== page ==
Number 288. Petersburg Campaign Report of Brigadier General Robert S. Foster, U. S. Army, commanding Second Division, of operations September 28-October 4 and October 27-28

   

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in Part 1 (Serial Number 87)

No. 288. Report of Brigadier General Robert S. Foster, U. S. Army, commanding Second Division, of operations September 28-October 4 and October 27-28.1

HEADQUARTERS SECOND DIVISION, TENTH ARMY CORPS,
In the Field, Va., October 5, 1864.

LIEUTENANT:I have the honor to submit the following report of the operations of the Second Division, Tenth Army Corps, from the 28th, of September to the 1st of October, 1864, inclusive:

On the 28th of September, pursuant to orders from the major-general commanding the corps, broke camp near Petersburg at promptly 3 p.m. and took up the line of march, following in rear of First Division, Tenth Army Corps. Owing to delays in the wagon train of that division my progress was show, and the head of my column only reached the pontoon bridge across the Appomattox at 8.35 p.m. and Deep Bottom at 1.30 a.m. on the 29th. On reaching Deep Bottom the Two hundred and third Pennsylvania Volunteers was detached from the Second brigade and ordered to garrison the roads at that place. The balance of my command bivouacked outside the works until 5.50 a.m., when it was moved forward and formed in column of battalions in mass, the head of column resting on the Kingsland road about 300 yards on the right of the Grover house, in support of General William Birney’s division, of the Tenth Army Corps. At 8.30 a.m. the division moved forward to Signal Hill and took the advance up the New Market and Richmond road, the First Brigade leading the column. At 9.25 the head of column met the enemy’s picket along the line of works at the junction of the Mill and New Market and Richmond roads. A portion of the One hundred and forty-second New York Volunteers, Lieutenant Colonel A. M. Barney, were deployed as skirmishers, and followed by the whole brigade charged the works in our possession. After a short rest the column again moved forward through the woods, with but a few shots from the enemy’s vedettes, to the open ground, when the head of the front and left and by their light 12-pounders in position at Laurel Hill Church. I attempted to form under cover of the wood in three lines of battle, but the formation of the ground threw them in echelon-the First Brigade in advance, the Second Brigade extending to the right, and Third to the right. This was done under a heavy fire of artillery, which did considerable execution. As soon as formed, I ordered an advance to dislodge the battery at Laurel Hill Church, which was promptly executed, the enemy retiring in such haste as to leave their killed on the field and the road strewn with artillery ammunition and implements. I formed my command along the New Market road, the right resting at Laurel Hill Church. At this place I found upon examination that my command had been reduced, by straggling and shirking, to about 1,400 men, although strong rear guards were detailed in front of each brigade. Many of these men fell out in the darkness between Petersburg and Deep Bottom and others fell out at the time of the formation to charge the battery, the thick undergrowth favoring their retiring. A large number of these men were sent forward with their commands in this charge by myself and staff, but I regret to say many orders the duty they should have performed. At 1.25 p.m. I received orders from Lieutenant-Colonel Jackson, assistant inspector-general Tenth Army Corps, to charge and attempt the capture of the enemy’s works,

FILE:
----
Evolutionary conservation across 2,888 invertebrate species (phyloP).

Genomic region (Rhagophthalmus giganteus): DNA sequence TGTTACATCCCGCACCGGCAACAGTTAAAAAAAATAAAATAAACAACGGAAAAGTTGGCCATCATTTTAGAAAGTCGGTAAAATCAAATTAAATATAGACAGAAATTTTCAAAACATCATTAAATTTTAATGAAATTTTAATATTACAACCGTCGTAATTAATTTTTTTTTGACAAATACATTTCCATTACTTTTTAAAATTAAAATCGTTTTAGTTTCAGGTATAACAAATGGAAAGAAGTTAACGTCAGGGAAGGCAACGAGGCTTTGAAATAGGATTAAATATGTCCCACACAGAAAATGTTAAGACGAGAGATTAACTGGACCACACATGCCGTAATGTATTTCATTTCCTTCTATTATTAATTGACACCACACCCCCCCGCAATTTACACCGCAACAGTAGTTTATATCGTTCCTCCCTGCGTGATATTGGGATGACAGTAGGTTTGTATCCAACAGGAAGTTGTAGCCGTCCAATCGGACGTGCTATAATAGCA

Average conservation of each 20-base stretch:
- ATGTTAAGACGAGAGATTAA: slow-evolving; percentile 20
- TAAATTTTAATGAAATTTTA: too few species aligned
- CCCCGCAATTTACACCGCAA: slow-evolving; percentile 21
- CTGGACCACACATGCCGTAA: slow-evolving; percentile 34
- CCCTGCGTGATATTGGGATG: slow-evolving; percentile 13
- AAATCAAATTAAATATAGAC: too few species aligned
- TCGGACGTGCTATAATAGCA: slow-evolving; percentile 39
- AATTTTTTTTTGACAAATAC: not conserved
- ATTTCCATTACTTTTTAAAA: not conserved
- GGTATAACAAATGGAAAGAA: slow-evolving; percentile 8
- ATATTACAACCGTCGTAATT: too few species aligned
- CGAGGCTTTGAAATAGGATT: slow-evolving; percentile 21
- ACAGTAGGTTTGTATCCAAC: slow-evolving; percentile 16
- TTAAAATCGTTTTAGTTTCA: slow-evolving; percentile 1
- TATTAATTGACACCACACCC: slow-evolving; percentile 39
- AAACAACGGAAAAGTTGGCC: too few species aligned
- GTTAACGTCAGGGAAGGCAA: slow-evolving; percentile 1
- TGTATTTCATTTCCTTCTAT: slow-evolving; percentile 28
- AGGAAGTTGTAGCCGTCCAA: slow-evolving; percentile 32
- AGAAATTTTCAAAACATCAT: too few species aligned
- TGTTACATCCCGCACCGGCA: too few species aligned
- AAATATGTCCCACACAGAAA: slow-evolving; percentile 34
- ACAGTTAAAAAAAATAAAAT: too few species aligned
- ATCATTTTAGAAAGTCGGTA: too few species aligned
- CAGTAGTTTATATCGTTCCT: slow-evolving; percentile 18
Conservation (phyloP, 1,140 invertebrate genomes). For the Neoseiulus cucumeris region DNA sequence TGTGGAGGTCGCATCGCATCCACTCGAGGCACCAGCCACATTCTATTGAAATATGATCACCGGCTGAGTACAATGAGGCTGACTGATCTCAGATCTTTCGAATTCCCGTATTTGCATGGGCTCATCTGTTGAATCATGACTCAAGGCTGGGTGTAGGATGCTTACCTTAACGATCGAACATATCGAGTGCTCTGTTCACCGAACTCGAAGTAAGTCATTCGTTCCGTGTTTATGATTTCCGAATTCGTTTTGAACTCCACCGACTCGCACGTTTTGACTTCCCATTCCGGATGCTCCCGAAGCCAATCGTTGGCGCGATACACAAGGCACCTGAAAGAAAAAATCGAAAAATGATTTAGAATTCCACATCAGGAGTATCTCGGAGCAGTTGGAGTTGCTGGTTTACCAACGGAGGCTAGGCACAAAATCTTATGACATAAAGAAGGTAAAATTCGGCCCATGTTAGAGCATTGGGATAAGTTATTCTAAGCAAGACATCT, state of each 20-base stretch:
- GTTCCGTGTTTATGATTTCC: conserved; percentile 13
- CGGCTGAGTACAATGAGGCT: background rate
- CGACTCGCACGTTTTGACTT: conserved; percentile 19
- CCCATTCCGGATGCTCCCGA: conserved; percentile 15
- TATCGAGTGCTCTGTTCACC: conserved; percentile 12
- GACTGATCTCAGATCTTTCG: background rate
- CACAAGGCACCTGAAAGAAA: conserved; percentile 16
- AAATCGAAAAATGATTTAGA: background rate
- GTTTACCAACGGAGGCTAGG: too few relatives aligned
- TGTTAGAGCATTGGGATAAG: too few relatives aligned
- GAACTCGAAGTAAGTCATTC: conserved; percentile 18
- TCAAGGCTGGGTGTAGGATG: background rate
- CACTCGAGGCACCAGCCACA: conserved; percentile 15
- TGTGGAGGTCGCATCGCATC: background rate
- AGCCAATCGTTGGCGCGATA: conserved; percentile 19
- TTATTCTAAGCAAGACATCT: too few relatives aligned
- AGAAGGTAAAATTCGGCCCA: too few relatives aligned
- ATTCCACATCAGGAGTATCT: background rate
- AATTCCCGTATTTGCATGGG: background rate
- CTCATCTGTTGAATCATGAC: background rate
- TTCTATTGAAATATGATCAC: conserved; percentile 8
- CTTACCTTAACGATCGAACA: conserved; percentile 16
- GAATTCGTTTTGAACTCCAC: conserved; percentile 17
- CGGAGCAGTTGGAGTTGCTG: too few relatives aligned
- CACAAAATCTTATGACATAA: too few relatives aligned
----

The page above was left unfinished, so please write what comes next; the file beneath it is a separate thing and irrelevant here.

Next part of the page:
supposed to be Fort Gilmer, and was informed that Brigadier-General Birney was to advance simultaneously on my left, and that I was to be supported by troops of Brigadier-General Paine’s command. I was to commence the movement in ten minutes from the receipt of order. I at once formed my line, the Second Brigade, Colonel G. Pennypacker, Ninety-seventh Pennsylvania Volunteers, on the right; the First, Colonel R. Daggett, One hundred and seventeenth New York Volunteers, on the center, and the Third, Colonel Louis Bell, Fourth New Hampshire Volunteers, on the left, and at 1.35 p.m. moved forward, the distance from the road to the fort being three-quarters of a mile. As we advanced I found four ravines intervening also that old trees and undergrowth had been slashed, rendering our advance very show, and requiring a halt at the second ravine, and again just after the crossing of the Fourth to reform. During this time the command was subject to a very severe enfilading fire of artillery from two forts on the right and one gun from a fort on the left, and a front fire from Fort Gilmer, which disabled many of my men. After reforming the last time the line moved forward to the assault and advanced rapidly under a heavy fire from infantry, an artillery fire of grape and canister from Fort Gilmer, and shell and case from the two forts to the right, but was obliged to fall back. With the assistance of the officers of my command the line was rallied and reformed, and one brigade of Brigadier-General Paine’s command coming to my support another assault was made, which was again unsuccessful and the forces obliged to retire, which they did slowly and stubbornly to the New Market and Richmond road, when the line was again reformed. As my line advanced to the assault a body of troops of the enemy, apparently 500 or 600, moved from the fort on the right, and reached Ford Gilmer in season to assist the garrison in our repulse. In this assault the colors of the Third New York Volunteers were lost. I had the circumstances investigated and have the honor to forward herewith the report of the commanding officer of the regiment, which, with the indorsement of the brigade commander, would seem to show that it was not through any unworthy act on the part of the regiment. At dusk on the 29th, pursuant to orders, I withdrew my command to the line of works taken in the morning, taking position, my left at the New Market and Richmond road, where crossed by the line, my right refused, and resting at the Lines house. The Second Brigade was taken from my command at this time and ordered to report to the commanding officer Eighteenth Army Corps.